Invest In Africa (IIA) is an organisation set up by Tullow and a number of multinationals with the bold objective of creating thriving African economies.
It does so by helping local entrepreneurs access global markets and get fair share of the procurement contracts of these multinationals.
Last month, IIA turned four and in this article, written from my perspective as an Ambassador of IIA, I share a case study, representative of the outstanding work IIA is doing to help local entrepreneurs scale up.
Eight years ago when Godwin Akuamuah saw his last employer’s business begin to fail, he sought out an opportunity to do something that would earn him more than an employee’s faltering paycheck.
He took sudden interest in fire management systems, and recognising that they would be needed by big businesses, he bet on his own business, Right Consult and General Suppliers Limited, and sunk his life’s savings into it.
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Although Akuamuah, a trained teacher, had no knowledge of such systems, his salesman's instincts left him convinced that his was a worthwhile venture.
His trader mother introduced him at an early age to selling goods in the market, and his mason-farmer-contractor father introduced him to the hustle of making money from multiple income streams.
And so Akuamuah had always done something on the side to supplement his income. When he was a teacher in the government service, he would leave Asesewa on weekends with goods for Accra - where he was a distributor of choice.
He would then continue to Lome to buy clothes for sale in his shop (a joint business with his soon-to-be wife) in Juapong, and Asesewa his teaching post.
He’d co-started a logistics supply business at the port when he moved back to Accra from Asesewa.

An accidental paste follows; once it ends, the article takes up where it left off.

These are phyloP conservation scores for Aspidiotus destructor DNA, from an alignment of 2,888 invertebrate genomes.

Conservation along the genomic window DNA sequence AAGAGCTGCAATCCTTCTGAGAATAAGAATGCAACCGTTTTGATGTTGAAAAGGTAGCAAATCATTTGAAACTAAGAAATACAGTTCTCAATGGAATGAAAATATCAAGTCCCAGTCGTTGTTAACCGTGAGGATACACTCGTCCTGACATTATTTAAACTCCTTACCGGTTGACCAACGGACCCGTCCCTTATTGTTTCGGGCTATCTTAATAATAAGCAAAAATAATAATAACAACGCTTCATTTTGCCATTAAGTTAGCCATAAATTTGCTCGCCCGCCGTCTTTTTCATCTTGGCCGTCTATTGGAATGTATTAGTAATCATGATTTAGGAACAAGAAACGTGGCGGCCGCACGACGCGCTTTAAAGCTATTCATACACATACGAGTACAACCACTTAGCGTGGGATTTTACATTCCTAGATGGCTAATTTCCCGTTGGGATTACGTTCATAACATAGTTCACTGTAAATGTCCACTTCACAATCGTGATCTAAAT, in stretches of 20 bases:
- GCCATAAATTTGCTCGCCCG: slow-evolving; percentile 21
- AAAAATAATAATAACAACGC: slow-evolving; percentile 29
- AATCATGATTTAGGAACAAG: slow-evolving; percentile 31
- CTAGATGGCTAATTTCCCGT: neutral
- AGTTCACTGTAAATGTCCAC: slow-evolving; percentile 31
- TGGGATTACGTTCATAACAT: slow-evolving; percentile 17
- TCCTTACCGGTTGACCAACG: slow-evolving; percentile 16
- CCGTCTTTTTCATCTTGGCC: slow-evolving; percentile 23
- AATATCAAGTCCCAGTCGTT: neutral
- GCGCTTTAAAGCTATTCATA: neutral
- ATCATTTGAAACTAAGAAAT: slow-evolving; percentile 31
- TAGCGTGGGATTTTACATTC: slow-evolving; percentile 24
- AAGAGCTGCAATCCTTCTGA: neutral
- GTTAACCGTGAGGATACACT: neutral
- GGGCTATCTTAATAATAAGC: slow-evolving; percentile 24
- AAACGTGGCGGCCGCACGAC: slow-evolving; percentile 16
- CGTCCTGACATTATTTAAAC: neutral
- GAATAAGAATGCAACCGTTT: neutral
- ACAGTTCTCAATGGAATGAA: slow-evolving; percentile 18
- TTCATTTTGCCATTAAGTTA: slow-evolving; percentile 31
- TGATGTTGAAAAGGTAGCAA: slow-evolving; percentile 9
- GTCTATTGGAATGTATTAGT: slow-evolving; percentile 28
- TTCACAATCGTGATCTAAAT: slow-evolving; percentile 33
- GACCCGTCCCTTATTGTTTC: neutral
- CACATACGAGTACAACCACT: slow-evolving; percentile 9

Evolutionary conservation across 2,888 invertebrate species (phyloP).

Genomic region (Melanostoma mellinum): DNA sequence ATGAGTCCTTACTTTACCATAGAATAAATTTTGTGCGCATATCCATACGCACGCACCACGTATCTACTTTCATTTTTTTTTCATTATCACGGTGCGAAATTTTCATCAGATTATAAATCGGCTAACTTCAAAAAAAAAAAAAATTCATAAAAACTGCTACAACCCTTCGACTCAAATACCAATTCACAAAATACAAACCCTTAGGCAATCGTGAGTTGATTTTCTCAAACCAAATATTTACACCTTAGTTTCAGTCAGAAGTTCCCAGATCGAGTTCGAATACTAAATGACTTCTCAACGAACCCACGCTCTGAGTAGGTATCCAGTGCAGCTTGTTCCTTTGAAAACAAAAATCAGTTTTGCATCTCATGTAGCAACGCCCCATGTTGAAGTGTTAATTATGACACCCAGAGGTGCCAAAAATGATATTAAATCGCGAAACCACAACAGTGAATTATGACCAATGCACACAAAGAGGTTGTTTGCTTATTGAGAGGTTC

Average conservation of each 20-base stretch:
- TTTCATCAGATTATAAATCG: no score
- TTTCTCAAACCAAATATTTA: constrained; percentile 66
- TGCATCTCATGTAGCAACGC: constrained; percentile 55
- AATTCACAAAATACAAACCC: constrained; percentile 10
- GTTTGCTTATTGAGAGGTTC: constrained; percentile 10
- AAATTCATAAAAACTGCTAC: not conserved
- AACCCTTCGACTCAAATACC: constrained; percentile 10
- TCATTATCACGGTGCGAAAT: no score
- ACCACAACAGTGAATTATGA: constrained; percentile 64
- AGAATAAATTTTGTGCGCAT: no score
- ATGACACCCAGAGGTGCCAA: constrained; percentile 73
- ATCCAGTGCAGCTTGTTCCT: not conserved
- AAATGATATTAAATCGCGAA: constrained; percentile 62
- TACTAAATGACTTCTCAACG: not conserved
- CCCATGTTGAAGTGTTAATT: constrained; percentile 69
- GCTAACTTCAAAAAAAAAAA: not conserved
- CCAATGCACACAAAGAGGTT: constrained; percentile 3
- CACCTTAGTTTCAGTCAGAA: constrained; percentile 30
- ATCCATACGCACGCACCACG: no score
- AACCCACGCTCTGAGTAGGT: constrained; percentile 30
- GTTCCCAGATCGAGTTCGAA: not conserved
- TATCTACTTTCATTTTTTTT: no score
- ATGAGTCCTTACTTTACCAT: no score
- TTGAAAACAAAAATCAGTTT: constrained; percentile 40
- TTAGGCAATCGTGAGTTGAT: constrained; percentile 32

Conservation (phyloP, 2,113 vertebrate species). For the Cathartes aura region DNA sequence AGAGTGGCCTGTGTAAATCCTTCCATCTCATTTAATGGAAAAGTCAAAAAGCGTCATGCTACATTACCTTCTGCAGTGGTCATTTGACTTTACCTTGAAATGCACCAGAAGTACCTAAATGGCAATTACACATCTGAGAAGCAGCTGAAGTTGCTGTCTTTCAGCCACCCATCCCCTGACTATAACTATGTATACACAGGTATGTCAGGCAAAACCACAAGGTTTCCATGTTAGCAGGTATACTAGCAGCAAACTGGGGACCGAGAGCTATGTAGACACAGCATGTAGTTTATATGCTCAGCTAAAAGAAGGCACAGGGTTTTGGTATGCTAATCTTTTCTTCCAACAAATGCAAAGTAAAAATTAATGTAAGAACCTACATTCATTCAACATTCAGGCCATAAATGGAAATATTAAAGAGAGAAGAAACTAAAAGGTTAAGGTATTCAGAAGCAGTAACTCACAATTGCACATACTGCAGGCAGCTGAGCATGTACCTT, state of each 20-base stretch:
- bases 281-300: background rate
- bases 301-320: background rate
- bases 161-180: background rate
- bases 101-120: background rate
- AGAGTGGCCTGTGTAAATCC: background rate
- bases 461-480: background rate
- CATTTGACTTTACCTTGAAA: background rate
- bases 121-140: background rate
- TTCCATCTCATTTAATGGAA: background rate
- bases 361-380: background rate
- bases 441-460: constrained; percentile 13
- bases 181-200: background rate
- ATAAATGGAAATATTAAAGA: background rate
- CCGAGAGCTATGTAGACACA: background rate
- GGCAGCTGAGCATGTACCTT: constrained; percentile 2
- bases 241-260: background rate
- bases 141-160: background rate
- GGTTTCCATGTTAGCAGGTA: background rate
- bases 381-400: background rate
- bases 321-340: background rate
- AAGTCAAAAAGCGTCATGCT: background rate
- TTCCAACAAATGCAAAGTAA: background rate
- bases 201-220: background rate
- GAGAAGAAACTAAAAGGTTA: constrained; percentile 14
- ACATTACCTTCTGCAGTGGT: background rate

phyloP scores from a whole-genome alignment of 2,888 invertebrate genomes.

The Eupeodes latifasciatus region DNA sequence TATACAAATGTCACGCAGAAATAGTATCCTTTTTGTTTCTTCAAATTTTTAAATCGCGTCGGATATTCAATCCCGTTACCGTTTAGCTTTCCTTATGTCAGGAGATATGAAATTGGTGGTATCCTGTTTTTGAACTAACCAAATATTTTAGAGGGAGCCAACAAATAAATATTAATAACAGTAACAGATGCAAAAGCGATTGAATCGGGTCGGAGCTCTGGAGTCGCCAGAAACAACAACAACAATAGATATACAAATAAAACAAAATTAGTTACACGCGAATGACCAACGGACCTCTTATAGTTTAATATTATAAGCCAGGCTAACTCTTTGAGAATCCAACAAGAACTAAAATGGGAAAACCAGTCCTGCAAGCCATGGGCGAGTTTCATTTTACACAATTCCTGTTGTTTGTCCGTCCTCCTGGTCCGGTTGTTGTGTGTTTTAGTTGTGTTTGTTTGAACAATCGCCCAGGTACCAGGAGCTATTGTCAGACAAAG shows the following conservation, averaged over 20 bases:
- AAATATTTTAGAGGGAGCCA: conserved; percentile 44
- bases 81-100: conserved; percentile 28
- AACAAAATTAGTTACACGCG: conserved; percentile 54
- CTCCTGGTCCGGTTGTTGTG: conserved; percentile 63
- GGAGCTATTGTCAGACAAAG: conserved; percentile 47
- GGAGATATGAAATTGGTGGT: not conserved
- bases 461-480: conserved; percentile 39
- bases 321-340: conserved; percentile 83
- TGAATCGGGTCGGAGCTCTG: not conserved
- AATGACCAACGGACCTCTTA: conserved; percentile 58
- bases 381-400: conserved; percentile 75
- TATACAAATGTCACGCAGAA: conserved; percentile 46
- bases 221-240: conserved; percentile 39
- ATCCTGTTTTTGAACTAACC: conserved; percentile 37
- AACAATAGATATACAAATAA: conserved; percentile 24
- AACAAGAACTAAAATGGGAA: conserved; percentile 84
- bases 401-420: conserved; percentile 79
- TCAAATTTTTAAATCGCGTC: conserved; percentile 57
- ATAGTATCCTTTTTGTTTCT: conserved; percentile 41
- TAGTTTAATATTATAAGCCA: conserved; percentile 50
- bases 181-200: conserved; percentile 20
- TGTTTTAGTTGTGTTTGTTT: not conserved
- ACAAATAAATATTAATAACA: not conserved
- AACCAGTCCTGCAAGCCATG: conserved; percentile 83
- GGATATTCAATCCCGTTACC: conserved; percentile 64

This business would fold up in debt leaving Akuamuah with loans to pay off.
Next was a business advisory service that assisted small businesses to obtain credit from banks.
The pickings were lean, and small businesses didn't have big budgets to pay for such services.
Akuamuah went back into formal employment, working direct sales in Barclays Bank, (now Absa Group), then finally as a diary salesman before finding the right way to scale.
Akuamuah only had a one room office with sales people to begin with. He’d no inventory, no practical expertise and no track record.
If he was to succeed, he would need to convince people he was capable of delivering on these specialised systems that would typically cost tens of thousands of cedis.
Akuamuah played to his strengths though and built a strong sales team to help him work against his odds.
The years have shown that he was right on the money.
His client list include Unilever, Stanbic Bank, Ghana Revenue Authority, Coca Cola, MTN, Kasapreko and the Electoral Commission of Ghana.
Building a growth-oriented business
Akuamuah’s background (accounting and public administration) and work experience helped him build a strong business with an attention to structures from the onset.
He has been frugal with his earnings and has continuously invested profits back into the business to ensure growth, and much greater future gains.
“If I can invest money in internet or a printer to print proposals that would bring more business, I’d do that rather than buy two bags of cement, and stones and start to build a house now. I can buy a house later when the business grows.”
His years in client-facing roles have made customer focus the main focus of his business.
This translates into a clear understanding of customer needs at all times, the introduction of new technologies to answer these needs and an almost fanatic approach to acquiring product knowledge and domain training for himself and his staff.
This approach, was in part what earned Right Consult, the IIA Star Award for Excellence in recognition of its commitment to the ideals of the IIA in IIA SME Excellence Awards early this year.